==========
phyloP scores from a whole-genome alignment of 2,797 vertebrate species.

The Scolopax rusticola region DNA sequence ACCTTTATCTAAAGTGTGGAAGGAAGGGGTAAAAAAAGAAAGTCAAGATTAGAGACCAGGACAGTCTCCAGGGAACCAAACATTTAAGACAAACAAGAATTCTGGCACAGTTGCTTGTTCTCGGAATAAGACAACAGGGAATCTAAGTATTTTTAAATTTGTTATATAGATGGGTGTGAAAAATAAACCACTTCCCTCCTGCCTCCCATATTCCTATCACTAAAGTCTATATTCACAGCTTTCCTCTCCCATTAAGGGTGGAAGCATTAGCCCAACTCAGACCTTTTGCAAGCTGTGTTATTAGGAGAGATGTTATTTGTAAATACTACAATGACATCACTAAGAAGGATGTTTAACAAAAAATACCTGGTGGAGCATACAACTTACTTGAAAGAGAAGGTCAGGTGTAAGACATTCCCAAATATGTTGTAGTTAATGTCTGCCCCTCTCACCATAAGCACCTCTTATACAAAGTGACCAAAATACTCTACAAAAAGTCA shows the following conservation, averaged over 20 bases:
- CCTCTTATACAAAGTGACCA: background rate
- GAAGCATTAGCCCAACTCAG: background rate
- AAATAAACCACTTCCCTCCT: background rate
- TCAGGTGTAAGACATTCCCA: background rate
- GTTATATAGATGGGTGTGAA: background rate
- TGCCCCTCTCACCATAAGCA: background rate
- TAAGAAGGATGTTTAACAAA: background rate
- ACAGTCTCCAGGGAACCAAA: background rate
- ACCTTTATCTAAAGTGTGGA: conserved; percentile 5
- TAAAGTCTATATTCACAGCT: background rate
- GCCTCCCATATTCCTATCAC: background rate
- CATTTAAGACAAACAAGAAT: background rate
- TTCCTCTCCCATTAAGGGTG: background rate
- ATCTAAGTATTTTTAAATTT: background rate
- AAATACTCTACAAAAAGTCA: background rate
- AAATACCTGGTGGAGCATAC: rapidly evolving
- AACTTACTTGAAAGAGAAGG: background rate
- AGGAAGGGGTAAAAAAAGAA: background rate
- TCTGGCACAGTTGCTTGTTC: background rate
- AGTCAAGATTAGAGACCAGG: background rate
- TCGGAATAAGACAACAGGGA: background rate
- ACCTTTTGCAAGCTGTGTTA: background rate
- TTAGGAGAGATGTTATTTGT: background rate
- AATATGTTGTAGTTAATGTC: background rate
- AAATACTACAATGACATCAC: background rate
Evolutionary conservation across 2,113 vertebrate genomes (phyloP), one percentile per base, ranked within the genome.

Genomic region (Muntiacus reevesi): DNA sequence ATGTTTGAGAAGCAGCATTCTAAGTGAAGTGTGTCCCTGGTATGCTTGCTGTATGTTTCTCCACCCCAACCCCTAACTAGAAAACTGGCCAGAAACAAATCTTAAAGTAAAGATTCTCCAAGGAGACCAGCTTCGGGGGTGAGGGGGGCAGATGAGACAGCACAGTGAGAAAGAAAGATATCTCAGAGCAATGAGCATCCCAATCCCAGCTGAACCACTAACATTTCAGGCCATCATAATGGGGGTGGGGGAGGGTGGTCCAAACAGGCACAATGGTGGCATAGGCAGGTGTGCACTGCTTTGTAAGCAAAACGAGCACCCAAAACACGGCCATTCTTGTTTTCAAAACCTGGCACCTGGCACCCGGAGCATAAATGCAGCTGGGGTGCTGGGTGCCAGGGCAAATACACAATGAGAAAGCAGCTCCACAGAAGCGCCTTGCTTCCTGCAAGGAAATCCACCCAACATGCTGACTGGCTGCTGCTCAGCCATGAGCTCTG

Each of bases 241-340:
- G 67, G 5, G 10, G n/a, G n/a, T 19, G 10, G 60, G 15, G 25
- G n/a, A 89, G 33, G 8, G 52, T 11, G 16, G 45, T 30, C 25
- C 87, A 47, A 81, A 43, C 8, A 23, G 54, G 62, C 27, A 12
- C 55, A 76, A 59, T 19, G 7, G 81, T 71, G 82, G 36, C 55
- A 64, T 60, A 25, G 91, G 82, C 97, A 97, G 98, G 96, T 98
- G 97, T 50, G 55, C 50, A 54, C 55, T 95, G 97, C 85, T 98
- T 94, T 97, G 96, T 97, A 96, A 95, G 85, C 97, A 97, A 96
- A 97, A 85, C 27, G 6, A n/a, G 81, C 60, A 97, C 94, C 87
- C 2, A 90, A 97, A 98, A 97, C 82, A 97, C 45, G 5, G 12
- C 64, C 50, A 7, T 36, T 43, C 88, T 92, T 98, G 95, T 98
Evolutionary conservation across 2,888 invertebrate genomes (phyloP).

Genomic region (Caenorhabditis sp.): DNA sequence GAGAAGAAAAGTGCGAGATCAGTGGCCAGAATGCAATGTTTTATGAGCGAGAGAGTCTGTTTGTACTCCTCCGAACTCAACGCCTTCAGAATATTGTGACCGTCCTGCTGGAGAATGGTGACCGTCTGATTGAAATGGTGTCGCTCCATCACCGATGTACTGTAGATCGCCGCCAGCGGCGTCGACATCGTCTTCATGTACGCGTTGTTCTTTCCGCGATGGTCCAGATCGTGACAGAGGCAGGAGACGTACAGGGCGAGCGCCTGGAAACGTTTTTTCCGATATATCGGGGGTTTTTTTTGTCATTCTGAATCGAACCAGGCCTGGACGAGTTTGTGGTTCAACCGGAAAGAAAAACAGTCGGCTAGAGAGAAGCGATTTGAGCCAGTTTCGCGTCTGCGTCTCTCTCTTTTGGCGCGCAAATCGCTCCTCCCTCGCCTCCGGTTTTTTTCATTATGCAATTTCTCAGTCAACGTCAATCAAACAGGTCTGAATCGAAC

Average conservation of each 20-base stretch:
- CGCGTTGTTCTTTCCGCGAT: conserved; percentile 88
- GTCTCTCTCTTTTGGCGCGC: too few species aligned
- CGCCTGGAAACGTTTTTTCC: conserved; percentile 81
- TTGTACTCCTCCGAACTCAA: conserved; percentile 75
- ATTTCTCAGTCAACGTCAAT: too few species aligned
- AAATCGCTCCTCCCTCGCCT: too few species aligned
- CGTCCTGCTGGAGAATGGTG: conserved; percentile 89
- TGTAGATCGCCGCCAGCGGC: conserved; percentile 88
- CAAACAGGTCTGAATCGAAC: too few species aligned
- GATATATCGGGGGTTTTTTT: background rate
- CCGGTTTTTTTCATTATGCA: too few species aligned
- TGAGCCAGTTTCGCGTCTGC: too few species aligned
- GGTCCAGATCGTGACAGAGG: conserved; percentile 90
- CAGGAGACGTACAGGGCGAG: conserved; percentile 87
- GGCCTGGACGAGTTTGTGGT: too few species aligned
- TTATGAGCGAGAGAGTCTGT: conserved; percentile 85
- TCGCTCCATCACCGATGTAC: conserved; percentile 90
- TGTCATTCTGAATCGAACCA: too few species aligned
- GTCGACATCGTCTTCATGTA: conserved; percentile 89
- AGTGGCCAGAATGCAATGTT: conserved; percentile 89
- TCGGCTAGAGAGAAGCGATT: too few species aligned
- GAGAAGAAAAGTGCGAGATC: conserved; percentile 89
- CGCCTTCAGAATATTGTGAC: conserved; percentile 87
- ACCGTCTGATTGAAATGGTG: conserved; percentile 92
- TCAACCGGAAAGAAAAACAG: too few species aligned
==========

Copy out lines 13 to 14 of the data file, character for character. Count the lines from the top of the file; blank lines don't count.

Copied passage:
- GCCTCCCATATTCCTATCAC: background rate
- CATTTAAGACAAACAAGAAT: background rate